Auto This, Manual That by Nick Bedford

I've come to the conclusion that, after four years of taking pictures, I no longer care about how a picture was taken, only how it stands on the merits of its subject matter and composition. I think I did a while ago, really, and to a certain degree you should too.

f/4.0 © 2014 Nick Bedford

f/4.0 © 2014 Nick Bedford

When it comes to exposure, my eyes aren't an accurate light meter. With experience I can guess the exposure, but more often than not it's not accurate. Most of the time when I shoot manually I'm actually just setting the exposure settings to what my meter says anyway since that would yield an appropriate exposure the majority of times.

So with my personal photography, I shoot in aperture priority mode, focus with autofocus, recompose, and fire. I control the depth of field which in turn changes the range of shutter speeds I can use. I care far more about the actual image composition than constantly adjusting my exposure triangle.

I just want to tell the camera what I want in my frame, and where to focus the majority of the time. My camera is set up with a minimum of ISO 400 and max of 3200 and ISO 400 gives me half the shutter speed by default, which helps with the quick pace of street photography. So in a way, you still have a lot of control over your settings if you know how they are affected by your other choices.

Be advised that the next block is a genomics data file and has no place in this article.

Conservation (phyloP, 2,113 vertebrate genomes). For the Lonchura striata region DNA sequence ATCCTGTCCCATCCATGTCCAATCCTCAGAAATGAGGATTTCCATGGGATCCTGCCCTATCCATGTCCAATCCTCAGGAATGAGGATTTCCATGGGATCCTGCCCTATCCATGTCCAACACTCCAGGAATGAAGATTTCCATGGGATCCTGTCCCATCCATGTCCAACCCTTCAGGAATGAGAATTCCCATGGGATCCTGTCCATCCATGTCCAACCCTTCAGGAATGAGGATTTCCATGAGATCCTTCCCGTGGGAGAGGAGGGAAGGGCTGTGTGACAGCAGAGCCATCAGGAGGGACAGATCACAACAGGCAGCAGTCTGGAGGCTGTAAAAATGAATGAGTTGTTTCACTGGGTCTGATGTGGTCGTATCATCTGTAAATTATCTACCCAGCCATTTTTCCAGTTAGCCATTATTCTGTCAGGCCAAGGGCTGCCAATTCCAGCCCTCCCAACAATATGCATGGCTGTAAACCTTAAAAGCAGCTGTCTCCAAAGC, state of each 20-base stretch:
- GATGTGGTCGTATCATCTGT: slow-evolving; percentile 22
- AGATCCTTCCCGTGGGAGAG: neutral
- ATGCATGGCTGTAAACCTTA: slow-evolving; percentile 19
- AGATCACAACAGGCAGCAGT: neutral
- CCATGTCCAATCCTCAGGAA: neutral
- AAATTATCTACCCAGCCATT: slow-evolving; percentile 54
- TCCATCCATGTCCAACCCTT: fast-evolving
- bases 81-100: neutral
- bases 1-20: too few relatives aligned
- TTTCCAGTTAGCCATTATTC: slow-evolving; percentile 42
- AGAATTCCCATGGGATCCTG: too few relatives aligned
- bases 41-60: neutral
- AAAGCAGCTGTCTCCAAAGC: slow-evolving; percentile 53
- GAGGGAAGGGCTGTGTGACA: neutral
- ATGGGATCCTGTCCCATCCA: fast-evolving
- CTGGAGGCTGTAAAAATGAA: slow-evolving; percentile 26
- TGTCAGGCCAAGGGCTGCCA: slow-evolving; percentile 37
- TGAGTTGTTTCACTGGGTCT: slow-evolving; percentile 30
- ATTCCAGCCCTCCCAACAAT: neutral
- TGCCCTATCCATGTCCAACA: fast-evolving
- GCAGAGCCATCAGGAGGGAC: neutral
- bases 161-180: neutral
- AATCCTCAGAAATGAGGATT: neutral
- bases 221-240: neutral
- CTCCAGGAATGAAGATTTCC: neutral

f/5.6 © 2014 Nick Bedford

f/5.6 © 2014 Nick Bedford

I rarely take more than one or two pictures of the same subject. I see something, aim and fire and look at the result at a later time. I know my camera enough to know that if anything messed up the photo, it's likely my own execution, rather than the camera's automatic exposure decisions.

I should be good enough to know that, for example, at night the camera will slow down and use a high ISO, so I should be good enough to work around this when taking the picture and not get mad at it when it decides such settings.

I guess my point is that you really shouldn't worry about which "mode" of photography you're using and just use the one that allows you to take the picture successfully whether it's manual, semi-automatic or even fully automatic.

f/2.0 © 2014 Nick Bedford

f/2.0 © 2014 Nick Bedford

Nick Bedford is a Freelance Photographer &  Member of The West End Camera Club